If you've left the bike in the standard road mode then you can happily enjoy full throttle in all gears – even first – without the fear of looping the thing. The S1000R's cutting-edge electronics suite means the bike will just accelerate without any histrionics. That said, stick it in Dynamic Pro and you'll be treated to deliciously smooth, controllable power wheelies in first, second and third gears, while still maintaining positively rabid forward momentum. Special mention goes to the M Sport pack's Akrapovic exhaust, which sounds a bit naughty and delivers beautiful pops on downshifts and upshifts.
Does it handle like a supernaked?
Yes – the S1000R flicks from side to side with minimal effort, yet feels solid, planted and as if its 194kg mass is being pressed into the road, which is exactly how you want a bike to feel when you're cornering hard. The electronic suspension is worthy of note – in standard road mode it gives you a smooth ride, masking most bumps in the road while still feeling supportive enough for faster riding. Flick the spring button on the left-hand switchgear and you can firm things up. It gives a more direct feel of the road through the handlebars, and it can get annoyingly jiggly on broken roads – but the trade-off is that you feel ready to rip through corners as if you were on a racetrack.
On the far left is the iDrive-like control wheel – the spring button switches between soft and firm suspension regardless of your rider mode
This Jekyll and Hyde character helps make the S1000R probably the most cosseting supernaked on sale for longer trips – helped by the fact you get heated grips, cruise control and a 16.5-litre tank that'll get you about 150 miles between fill-ups if you're just cruising along steadily. The 2021 bike gets longer 4th, 5th and 6th gears to make cruising a bit less buzzy (and more economical), and we didn't notice any of the tingly handlebar vibrations that have bugged previous four-cylinder BMWs.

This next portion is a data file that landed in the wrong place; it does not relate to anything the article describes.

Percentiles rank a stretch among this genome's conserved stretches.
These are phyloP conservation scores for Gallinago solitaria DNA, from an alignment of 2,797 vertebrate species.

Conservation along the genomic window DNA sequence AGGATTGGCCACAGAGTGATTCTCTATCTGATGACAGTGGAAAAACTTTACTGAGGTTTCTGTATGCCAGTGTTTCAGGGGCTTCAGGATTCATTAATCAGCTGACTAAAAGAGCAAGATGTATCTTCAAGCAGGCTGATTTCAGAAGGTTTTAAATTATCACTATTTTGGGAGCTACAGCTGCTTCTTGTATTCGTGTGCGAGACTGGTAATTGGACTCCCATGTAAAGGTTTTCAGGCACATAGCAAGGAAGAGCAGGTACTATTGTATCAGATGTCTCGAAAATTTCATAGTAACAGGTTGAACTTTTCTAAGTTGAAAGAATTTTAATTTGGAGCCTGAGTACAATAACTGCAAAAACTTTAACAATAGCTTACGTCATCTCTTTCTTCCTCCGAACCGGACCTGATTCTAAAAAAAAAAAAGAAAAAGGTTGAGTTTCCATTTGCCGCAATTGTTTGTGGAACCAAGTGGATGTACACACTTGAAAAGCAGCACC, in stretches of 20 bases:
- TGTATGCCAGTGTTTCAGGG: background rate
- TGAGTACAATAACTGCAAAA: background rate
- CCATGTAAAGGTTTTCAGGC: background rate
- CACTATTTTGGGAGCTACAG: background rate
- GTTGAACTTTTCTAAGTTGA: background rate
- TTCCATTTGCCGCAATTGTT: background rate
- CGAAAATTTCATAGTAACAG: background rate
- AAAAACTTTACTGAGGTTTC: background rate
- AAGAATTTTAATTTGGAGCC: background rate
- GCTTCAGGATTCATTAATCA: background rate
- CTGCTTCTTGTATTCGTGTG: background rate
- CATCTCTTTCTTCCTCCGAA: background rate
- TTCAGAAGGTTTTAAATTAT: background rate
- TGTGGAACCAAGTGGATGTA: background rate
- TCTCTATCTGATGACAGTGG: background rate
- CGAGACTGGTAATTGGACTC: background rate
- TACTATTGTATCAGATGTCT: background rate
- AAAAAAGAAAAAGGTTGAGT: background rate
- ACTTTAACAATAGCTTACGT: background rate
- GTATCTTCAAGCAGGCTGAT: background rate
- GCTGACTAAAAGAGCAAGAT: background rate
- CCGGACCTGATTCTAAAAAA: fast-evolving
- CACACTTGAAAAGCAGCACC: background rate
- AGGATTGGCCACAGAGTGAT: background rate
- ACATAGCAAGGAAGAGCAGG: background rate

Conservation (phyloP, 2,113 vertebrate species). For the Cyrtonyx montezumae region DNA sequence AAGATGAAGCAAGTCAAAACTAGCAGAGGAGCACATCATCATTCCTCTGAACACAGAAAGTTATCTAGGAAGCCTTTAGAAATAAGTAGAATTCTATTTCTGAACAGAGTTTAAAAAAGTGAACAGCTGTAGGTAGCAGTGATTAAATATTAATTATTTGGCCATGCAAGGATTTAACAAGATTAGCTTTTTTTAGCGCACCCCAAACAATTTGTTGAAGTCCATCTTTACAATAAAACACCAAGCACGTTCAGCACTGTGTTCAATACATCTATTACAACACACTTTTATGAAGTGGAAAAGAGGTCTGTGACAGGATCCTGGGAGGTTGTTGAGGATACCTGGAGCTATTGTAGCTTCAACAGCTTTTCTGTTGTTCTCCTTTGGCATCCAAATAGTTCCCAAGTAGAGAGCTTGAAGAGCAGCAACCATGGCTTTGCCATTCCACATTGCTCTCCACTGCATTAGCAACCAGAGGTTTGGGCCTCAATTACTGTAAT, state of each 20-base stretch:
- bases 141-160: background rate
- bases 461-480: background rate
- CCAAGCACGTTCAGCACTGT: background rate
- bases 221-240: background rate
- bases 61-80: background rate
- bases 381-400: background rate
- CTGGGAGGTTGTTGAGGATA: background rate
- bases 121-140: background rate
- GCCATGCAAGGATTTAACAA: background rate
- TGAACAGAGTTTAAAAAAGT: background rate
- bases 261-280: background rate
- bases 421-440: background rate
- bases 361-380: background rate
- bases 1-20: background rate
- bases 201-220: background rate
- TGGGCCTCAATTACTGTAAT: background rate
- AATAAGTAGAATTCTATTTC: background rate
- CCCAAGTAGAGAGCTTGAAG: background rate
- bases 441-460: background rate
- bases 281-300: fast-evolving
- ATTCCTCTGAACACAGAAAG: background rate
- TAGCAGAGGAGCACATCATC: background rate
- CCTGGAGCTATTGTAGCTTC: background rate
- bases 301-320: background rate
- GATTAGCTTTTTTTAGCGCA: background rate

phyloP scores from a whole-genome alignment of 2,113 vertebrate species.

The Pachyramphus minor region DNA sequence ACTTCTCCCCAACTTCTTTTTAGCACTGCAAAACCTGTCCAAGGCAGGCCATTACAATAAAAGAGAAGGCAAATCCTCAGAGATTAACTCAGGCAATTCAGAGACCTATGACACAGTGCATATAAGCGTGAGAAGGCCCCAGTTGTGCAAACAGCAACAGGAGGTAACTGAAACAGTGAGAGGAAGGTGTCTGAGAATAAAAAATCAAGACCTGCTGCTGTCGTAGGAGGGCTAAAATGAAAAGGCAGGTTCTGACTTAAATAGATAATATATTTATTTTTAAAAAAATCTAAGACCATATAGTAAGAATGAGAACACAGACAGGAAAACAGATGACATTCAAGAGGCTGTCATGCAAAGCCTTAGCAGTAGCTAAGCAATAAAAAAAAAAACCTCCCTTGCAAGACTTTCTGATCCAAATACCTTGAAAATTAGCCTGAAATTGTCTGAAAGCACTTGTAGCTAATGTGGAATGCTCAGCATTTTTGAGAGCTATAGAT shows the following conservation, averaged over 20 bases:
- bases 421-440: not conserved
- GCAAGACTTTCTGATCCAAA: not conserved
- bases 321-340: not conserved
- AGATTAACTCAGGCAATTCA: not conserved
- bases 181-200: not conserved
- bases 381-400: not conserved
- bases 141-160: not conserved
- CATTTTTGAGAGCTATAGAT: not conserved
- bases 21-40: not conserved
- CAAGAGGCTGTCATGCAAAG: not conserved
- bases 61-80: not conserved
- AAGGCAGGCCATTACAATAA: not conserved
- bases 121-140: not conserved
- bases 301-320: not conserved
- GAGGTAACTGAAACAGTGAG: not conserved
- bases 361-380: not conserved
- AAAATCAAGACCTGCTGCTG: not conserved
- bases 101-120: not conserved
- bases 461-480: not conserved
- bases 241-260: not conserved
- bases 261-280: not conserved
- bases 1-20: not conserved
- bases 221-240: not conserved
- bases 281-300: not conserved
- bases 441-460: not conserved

What don't you like?
Not a lot, truth be told. There's a certain roughness to the casting of the bike's frame that feels a bit cheap, and the general view of the bars and levers isn't quite as posh feeling as the much-more-expensive Ducati – you get a sense things have been built to suit the base S1000R's £12,000 entry price.
Keyless ignition is great (unless you're in race leathers and have no pockets), but then having a keyed fuel cap is a bit weird
That said, the digital dashboard screen is ripped straight from the rest of BMW's range, meaning it's the best in the business – bright, clear, easy to navigate using the iDrive wheel on the left handlebar and you're never far away from the info you're looking for.
This is the sport dash display – it records your maximum lean angle, brake pressure and traction intervention for each ride
The only other niggle we noticed was that higher-spec versions of the S1000R use a keyless ignition system, but you still need to find the key and flip the blade out to open the petrol tank – apparently there wasn't enough space under the tank to fit the keyless fuel flap gubbins.
Should I buy one?
We found the M seat to be perfectly comfy, but more sensitive backsides may want the regular seat
If you're in the market for a modern supernaked then you really shouldn't overlook the S1000R – despite being a practical naked bike and a comfortable naked bike, it can still thrill and has a certain yobbish four-cylinder charm that really got under our skin. Factor in the potential cost saving over its competitors and you've got a fantastic all-round package. It's about as far from boring as you can get.